PHILADELPHIA (CBS) — Peaceful protests turned chaotic on Monday afternoon for a third day in a row in Philadelphia. More than two dozen protesters were arrested after hundreds took to the Vine Street Expressway during a rally.
Philadelphia police also warned protesters they will be subject to arrest and citation for breaking the 6 p.m. curfew.
BREAKING: Philadelphia Police say protesters, now out in violation of the 6p curfew, will be arrested for failure to disperse. Officers are giving protesters final warnings outside Police Headquarters. @CBSPhilly pic.twitter.com/vpI1dT6WbA
— Joe Holden (@JoeHoldenCBS3) June 1, 2020
The AP reports police fired non-lethal bullets and tear gas as traffic was halted on I-676 and the Ben Franklin Bridge during the evening rush hour.
Protesters tell CBS3 that police released tear gas and that, at one point, the chopper above dropped something onto the crowd. They also said that at one point canisters were lobbed back in the direction of state police.
Philadelphia Police Commissioner Danielle Outlaw says tear gas was used after the crowd surrounded and started rocking a state trooper’s vehicle. Outlaw also says protesters threw rocks at responding officers.
“We have repeatedly assured our great communities that we will protect, preserve, and uphold every person’s constitutional right to protest. However, we can not tolerate acts of violence and other criminal activity,” stated Outlaw, adding, “Today’s deployment of tear gas was a means to safely diffuse a volatile and dangerous situation, and restore order, when it became increasingly clear that other measures were ineffective in accomplishing that necessary objective. We will continue to evaluate the propriety of all applications of force, and make determinations as the circumstances of each unique situation dictate.”
Some protesters climbed a steep embankment and scaled a fence as police fired non-lethal bullets and tear gas canisters.
Mayor Kenney also issued a statement late Monday night in response to the use of tear gas.
“The use of tear gas during a demonstration is something that I never wanted to witness during my time as mayor. I’m deeply saddened that peaceful protests for such an important cause are being diminished by actions that threaten public safety,” Kenney said.
“I want to assure the public that this was not a decision that anyone took lightly. It was made because we simply cannot condone behaviors that endanger the lives of others, like traversing an open highway. The officers on site were concerned about the safety of protestors as well as those who may be driving on the highway.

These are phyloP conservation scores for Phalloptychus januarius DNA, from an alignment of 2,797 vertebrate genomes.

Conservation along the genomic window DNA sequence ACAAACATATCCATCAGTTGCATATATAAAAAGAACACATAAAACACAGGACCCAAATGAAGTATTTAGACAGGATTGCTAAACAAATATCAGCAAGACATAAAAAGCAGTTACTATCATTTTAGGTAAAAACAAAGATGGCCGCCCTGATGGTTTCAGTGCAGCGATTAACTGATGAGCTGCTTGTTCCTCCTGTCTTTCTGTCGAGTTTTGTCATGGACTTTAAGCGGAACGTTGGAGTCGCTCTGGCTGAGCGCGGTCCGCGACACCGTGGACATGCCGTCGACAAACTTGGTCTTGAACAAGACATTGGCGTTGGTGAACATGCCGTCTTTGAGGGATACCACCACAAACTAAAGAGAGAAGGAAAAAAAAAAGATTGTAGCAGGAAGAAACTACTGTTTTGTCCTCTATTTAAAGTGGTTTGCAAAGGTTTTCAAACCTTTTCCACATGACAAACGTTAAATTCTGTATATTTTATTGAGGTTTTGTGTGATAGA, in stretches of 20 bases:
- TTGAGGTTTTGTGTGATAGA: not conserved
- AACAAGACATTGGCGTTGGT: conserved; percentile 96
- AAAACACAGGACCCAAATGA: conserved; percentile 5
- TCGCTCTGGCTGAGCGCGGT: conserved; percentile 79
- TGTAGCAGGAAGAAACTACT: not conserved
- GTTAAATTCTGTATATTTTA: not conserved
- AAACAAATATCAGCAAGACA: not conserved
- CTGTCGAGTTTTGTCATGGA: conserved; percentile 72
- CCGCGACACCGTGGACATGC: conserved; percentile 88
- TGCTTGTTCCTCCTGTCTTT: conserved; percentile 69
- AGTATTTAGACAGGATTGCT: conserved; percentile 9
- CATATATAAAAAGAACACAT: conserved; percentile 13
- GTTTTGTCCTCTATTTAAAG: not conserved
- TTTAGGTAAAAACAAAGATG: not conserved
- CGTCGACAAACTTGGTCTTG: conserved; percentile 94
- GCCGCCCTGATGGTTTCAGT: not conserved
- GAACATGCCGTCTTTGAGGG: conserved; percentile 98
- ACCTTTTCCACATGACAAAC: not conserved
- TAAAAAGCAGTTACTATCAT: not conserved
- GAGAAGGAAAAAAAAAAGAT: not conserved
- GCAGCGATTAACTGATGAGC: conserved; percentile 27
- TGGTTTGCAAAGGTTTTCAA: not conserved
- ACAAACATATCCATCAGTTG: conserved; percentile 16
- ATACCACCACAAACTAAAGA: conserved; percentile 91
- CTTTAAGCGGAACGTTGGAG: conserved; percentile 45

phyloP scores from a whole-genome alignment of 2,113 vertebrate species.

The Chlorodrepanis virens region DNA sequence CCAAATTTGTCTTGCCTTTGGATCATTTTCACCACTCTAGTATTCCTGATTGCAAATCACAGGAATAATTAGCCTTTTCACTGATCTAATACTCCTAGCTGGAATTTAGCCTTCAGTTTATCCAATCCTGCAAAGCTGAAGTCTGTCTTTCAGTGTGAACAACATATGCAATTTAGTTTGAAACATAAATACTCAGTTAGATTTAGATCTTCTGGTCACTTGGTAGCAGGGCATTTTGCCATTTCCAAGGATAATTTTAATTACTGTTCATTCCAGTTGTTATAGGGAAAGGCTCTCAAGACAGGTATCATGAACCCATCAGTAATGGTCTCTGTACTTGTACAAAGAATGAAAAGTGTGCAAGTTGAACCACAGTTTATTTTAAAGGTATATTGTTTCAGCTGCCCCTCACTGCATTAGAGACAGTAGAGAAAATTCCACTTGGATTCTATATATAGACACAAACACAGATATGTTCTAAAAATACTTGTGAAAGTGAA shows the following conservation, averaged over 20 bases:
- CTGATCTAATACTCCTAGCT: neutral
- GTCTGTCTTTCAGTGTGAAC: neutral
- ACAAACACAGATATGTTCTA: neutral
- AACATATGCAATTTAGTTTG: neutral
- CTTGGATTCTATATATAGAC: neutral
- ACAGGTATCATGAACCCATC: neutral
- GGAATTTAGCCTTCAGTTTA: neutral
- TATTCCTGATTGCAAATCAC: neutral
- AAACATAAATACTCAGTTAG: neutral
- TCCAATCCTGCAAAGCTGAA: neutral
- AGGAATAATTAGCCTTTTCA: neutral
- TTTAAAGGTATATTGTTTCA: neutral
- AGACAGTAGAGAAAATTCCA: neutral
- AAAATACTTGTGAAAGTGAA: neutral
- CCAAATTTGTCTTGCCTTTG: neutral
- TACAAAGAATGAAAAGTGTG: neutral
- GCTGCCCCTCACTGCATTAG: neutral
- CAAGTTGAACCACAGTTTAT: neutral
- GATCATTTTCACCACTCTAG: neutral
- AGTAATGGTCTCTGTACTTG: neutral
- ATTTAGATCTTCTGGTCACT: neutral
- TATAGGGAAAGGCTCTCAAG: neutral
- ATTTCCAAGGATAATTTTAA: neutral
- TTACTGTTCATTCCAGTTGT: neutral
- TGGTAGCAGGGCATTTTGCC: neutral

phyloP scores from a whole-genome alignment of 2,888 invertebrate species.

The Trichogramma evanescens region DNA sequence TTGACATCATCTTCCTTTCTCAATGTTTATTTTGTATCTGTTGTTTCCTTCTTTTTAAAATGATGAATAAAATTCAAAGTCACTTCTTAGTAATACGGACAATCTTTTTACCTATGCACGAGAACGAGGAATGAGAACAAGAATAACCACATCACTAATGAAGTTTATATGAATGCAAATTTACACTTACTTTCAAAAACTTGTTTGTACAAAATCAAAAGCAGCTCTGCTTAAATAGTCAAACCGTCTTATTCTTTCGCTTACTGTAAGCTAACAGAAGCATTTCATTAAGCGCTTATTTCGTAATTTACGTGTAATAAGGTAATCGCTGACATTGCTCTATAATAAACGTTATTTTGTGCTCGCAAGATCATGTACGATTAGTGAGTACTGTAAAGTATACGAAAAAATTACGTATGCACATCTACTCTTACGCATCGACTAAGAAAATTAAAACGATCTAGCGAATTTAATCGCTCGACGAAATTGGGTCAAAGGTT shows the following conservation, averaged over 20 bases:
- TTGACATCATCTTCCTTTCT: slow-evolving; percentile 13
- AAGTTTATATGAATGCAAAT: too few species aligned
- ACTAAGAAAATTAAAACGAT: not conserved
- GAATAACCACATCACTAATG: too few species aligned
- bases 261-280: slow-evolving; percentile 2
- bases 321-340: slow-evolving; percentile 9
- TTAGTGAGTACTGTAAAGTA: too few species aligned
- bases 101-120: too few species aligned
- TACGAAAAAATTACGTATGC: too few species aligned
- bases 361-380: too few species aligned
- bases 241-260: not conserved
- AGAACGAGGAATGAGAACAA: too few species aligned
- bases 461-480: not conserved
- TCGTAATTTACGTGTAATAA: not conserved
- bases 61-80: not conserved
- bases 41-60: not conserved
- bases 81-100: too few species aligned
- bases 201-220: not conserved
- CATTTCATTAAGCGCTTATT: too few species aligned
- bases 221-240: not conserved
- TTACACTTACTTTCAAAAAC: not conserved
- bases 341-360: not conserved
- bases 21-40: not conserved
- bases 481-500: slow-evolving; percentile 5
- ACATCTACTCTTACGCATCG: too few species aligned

“After issuing several warnings, they made the decision to deploy tear gas to encourage the crowd to disperse. While I regret that it came to that, and I am disturbed by the footage that I’ve seen, I support decisions made by the Department to resolve today’s activity.
“I also support activity by people like Deputy Commissioner Melvin Singleton, who was able to peacefully disperse a crowd in Center City by kneeling with them, activity that was mirrored by officers across the City, including outside the Police Administration building.
“We will only be able to move forward if we are united together, and we must keep each other safe while supporting each other through our grief.
“I urge Philadelphians to continue peaceful protesting in ways that do not put yourselves, your fellow Philadelphians, or law enforcement officers in danger.”
I-676 was closed between I-95 and I-76 in both directions but reopened before 9 p.m., according to state police. The Ben Franklin Bridge also reopened just before 10 p.m.
The protest started peacefully before it escalated on the Vine Street Expressway. The protesters were heading toward the Art Museum at the time.
The “Justice for George Floyd” rally initially started at police headquarters at 8th and Race Streets Monday afternoon.
Chopper 3 was over the large crowd as they began to march.
A 6 p.m. curfew is again in effect for Philadelphia as members of the National Guard have arrived in the city. The curfew lasts until 6 a.m. Tuesday.
A smaller group of protesters stood head to head with officers back near 8th and Race Streets in front of police headquarters. The National Guard was part of the display of uniforms that eventually urged the protesters to disperse, announcing that if they did not, arrests for breaking curfew would begin.
Smaller incidents involving demonstrations dotted the city, with sirens and helicopters moving as swift as the groups of protesters.
Violence and looting has marred the city since the weekend after George Floyd protests began peacefully on Saturday.
Over 400 people total have been arrested since Saturday. Eighteen police officers have been injured.
CBS3’s Joe Holden, Alecia Reid and Alexandria Hoff contributed to this report.
For more information on the George Floyd protests, click here.
(© Copyright 2020 CBS Broadcasting Inc. All Rights Reserved. The Associated Press contributed to this report.)